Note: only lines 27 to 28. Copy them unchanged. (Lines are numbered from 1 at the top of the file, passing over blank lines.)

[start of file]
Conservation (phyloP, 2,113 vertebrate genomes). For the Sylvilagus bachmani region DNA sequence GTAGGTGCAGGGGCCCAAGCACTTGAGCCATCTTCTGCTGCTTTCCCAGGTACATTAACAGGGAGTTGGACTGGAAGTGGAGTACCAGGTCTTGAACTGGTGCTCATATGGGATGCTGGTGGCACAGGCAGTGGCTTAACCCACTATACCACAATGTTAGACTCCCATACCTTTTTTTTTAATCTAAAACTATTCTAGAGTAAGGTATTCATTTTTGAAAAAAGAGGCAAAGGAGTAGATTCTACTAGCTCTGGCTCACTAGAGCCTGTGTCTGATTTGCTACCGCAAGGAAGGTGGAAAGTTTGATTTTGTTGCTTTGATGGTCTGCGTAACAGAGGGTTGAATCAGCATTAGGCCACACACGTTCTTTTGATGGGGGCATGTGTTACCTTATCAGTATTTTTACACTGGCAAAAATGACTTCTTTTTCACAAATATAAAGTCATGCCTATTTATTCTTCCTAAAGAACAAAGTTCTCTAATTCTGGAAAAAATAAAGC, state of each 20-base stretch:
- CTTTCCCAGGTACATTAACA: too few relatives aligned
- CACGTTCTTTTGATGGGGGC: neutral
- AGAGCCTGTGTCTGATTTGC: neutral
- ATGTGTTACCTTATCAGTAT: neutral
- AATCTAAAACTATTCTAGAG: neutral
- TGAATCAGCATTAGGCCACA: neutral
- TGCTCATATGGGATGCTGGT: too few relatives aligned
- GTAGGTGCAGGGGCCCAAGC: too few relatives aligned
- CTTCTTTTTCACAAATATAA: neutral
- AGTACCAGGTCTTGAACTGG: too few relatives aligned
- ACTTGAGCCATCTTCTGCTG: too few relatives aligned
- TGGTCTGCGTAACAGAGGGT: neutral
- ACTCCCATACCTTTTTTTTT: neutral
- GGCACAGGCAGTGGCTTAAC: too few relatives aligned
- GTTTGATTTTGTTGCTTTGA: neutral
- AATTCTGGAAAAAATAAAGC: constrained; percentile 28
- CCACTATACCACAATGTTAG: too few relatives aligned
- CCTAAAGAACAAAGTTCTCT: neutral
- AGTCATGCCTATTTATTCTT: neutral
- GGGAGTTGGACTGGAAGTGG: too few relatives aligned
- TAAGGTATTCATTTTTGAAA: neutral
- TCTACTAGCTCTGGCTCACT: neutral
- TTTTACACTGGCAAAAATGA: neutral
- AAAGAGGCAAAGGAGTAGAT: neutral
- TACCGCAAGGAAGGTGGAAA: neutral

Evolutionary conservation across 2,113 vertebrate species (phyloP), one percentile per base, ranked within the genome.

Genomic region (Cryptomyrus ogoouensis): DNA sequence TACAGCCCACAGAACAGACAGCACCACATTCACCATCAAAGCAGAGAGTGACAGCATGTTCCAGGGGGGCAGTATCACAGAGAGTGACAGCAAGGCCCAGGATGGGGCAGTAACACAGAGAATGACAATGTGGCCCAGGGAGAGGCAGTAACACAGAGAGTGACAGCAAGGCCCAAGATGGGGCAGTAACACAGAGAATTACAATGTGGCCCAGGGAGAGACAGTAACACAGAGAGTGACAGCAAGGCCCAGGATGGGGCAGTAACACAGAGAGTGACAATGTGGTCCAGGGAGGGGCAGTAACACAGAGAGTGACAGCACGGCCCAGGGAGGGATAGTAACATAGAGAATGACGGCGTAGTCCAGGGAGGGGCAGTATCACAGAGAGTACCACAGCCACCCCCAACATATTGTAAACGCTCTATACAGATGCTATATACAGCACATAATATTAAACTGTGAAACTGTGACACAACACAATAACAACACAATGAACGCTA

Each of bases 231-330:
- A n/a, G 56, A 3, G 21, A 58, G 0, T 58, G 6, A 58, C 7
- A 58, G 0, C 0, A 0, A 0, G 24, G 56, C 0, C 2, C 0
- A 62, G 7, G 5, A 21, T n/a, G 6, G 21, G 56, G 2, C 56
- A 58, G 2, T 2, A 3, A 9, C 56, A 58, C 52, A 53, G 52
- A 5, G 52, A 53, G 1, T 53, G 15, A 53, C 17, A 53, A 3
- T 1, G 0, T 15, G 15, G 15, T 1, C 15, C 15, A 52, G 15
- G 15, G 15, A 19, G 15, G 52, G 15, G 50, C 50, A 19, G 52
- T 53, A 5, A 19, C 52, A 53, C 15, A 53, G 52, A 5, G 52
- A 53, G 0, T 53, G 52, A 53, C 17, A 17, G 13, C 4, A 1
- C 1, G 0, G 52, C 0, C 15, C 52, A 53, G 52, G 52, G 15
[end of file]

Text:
Evolutionary conservation across 2,113 vertebrate species (phyloP), one percentile per base, ranked within the genome.

Genomic region (Cryptomyrus ogoouensis): DNA sequence TACAGCCCACAGAACAGACAGCACCACATTCACCATCAAAGCAGAGAGTGACAGCATGTTCCAGGGGGGCAGTATCACAGAGAGTGACAGCAAGGCCCAGGATGGGGCAGTAACACAGAGAATGACAATGTGGCCCAGGGAGAGGCAGTAACACAGAGAGTGACAGCAAGGCCCAAGATGGGGCAGTAACACAGAGAATTACAATGTGGCCCAGGGAGAGACAGTAACACAGAGAGTGACAGCAAGGCCCAGGATGGGGCAGTAACACAGAGAGTGACAATGTGGTCCAGGGAGGGGCAGTAACACAGAGAGTGACAGCACGGCCCAGGGAGGGATAGTAACATAGAGAATGACGGCGTAGTCCAGGGAGGGGCAGTATCACAGAGAGTACCACAGCCACCCCCAACATATTGTAAACGCTCTATACAGATGCTATATACAGCACATAATATTAAACTGTGAAACTGTGACACAACACAATAACAACACAATGAACGCTA